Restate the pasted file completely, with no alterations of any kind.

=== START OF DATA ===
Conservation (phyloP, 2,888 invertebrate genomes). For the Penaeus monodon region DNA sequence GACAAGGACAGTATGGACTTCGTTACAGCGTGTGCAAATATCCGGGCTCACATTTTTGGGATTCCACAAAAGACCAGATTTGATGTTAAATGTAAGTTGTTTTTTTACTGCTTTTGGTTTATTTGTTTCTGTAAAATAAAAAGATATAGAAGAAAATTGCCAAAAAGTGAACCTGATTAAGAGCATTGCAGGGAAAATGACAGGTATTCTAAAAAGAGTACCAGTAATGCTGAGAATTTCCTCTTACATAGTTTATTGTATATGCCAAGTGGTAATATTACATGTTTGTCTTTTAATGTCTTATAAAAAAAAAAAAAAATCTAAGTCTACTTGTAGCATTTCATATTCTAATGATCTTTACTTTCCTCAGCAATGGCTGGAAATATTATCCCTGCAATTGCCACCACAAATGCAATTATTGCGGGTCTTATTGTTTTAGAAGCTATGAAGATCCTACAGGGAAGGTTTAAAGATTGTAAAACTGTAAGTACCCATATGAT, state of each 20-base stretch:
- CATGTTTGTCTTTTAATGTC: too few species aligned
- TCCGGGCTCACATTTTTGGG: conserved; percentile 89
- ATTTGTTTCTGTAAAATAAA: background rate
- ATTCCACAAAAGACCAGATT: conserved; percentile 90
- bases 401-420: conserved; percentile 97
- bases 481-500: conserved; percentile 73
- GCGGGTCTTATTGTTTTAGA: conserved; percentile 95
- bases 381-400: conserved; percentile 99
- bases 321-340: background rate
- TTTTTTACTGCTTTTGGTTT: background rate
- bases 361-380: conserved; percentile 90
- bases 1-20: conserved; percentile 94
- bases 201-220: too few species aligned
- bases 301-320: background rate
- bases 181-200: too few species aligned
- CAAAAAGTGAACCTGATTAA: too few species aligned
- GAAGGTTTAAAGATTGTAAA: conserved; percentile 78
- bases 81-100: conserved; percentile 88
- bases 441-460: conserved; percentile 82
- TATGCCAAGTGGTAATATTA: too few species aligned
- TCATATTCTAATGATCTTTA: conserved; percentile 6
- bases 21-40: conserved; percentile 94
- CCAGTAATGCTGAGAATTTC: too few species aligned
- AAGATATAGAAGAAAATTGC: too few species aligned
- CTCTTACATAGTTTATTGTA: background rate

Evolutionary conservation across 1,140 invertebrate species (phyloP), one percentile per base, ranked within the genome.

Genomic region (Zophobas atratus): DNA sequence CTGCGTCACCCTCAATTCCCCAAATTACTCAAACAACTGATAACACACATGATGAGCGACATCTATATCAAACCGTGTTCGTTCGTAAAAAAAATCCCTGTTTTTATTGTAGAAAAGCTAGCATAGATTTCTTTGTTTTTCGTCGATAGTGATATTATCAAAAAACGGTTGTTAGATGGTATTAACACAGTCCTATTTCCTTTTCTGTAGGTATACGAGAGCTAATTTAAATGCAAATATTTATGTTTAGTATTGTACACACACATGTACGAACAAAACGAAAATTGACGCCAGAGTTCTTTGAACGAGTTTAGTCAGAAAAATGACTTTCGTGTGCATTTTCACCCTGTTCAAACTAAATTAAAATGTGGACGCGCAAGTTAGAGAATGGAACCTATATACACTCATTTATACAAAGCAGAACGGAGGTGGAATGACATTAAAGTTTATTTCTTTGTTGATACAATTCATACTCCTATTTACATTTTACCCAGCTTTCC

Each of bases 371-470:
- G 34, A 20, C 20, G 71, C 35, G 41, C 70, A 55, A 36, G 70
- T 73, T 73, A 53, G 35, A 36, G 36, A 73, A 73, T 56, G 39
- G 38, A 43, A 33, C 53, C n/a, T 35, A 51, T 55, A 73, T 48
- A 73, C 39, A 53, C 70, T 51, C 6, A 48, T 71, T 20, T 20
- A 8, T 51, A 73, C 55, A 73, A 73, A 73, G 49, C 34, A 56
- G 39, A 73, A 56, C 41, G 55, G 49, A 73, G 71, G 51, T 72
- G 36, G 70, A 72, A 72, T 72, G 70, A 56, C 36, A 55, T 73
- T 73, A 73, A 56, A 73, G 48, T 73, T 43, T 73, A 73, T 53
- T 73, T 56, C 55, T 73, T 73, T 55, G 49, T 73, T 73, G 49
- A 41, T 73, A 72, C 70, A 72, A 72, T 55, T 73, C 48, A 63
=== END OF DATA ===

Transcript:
Conservation (phyloP, 2,888 invertebrate genomes). For the Penaeus monodon region DNA sequence GACAAGGACAGTATGGACTTCGTTACAGCGTGTGCAAATATCCGGGCTCACATTTTTGGGATTCCACAAAAGACCAGATTTGATGTTAAATGTAAGTTGTTTTTTTACTGCTTTTGGTTTATTTGTTTCTGTAAAATAAAAAGATATAGAAGAAAATTGCCAAAAAGTGAACCTGATTAAGAGCATTGCAGGGAAAATGACAGGTATTCTAAAAAGAGTACCAGTAATGCTGAGAATTTCCTCTTACATAGTTTATTGTATATGCCAAGTGGTAATATTACATGTTTGTCTTTTAATGTCTTATAAAAAAAAAAAAAAATCTAAGTCTACTTGTAGCATTTCATATTCTAATGATCTTTACTTTCCTCAGCAATGGCTGGAAATATTATCCCTGCAATTGCCACCACAAATGCAATTATTGCGGGTCTTATTGTTTTAGAAGCTATGAAGATCCTACAGGGAAGGTTTAAAGATTGTAAAACTGTAAGTACCCATATGAT, state of each 20-base stretch:
- CATGTTTGTCTTTTAATGTC: too few species aligned
- TCCGGGCTCACATTTTTGGG: conserved; percentile 89
- ATTTGTTTCTGTAAAATAAA: background rate
- ATTCCACAAAAGACCAGATT: conserved; percentile 90
- bases 401-420: conserved; percentile 97
- bases 481-500: conserved; percentile 73
- GCGGGTCTTATTGTTTTAGA: conserved; percentile 95
- bases 381-400: conserved; percentile 99
- bases 321-340: background rate
- TTTTTTACTGCTTTTGGTTT: background rate
- bases 361-380: conserved; percentile 90
- bases 1-20: conserved; percentile 94
- bases 201-220: too few species aligned
- bases 301-320: background rate
- bases 181-200: too few species aligned
- CAAAAAGTGAACCTGATTAA: too few species aligned
- GAAGGTTTAAAGATTGTAAA: conserved; percentile 78
- bases 81-100: conserved; percentile 88
- bases 441-460: conserved; percentile 82
- TATGCCAAGTGGTAATATTA: too few species aligned
- TCATATTCTAATGATCTTTA: conserved; percentile 6
- bases 21-40: conserved; percentile 94
- CCAGTAATGCTGAGAATTTC: too few species aligned
- AAGATATAGAAGAAAATTGC: too few species aligned
- CTCTTACATAGTTTATTGTA: background rate

Evolutionary conservation across 1,140 invertebrate species (phyloP), one percentile per base, ranked within the genome.

Genomic region (Zophobas atratus): DNA sequence CTGCGTCACCCTCAATTCCCCAAATTACTCAAACAACTGATAACACACATGATGAGCGACATCTATATCAAACCGTGTTCGTTCGTAAAAAAAATCCCTGTTTTTATTGTAGAAAAGCTAGCATAGATTTCTTTGTTTTTCGTCGATAGTGATATTATCAAAAAACGGTTGTTAGATGGTATTAACACAGTCCTATTTCCTTTTCTGTAGGTATACGAGAGCTAATTTAAATGCAAATATTTATGTTTAGTATTGTACACACACATGTACGAACAAAACGAAAATTGACGCCAGAGTTCTTTGAACGAGTTTAGTCAGAAAAATGACTTTCGTGTGCATTTTCACCCTGTTCAAACTAAATTAAAATGTGGACGCGCAAGTTAGAGAATGGAACCTATATACACTCATTTATACAAAGCAGAACGGAGGTGGAATGACATTAAAGTTTATTTCTTTGTTGATACAATTCATACTCCTATTTACATTTTACCCAGCTTTCC

Each of bases 371-470:
- G 34, A 20, C 20, G 71, C 35, G 41, C 70, A 55, A 36, G 70
- T 73, T 73, A 53, G 35, A 36, G 36, A 73, A 73, T 56, G 39
- G 38, A 43, A 33, C 53, C n/a, T 35, A 51, T 55, A 73, T 48
- A 73, C 39, A 53, C 70, T 51, C 6, A 48, T 71, T 20, T 20
- A 8, T 51, A 73, C 55, A 73, A 73, A 73, G 49, C 34, A 56
- G 39, A 73, A 56, C 41, G 55, G 49, A 73, G 71, G 51, T 72
- G 36, G 70, A 72, A 72, T 72, G 70, A 56, C 36, A 55, T 73
- T 73, A 73, A 56, A 73, G 48, T 73, T 43, T 73, A 73, T 53
- T 73, T 56, C 55, T 73, T 73, T 55, G 49, T 73, T 73, G 49
- A 41, T 73, A 72, C 70, A 72, A 72, T 55, T 73, C 48, A 63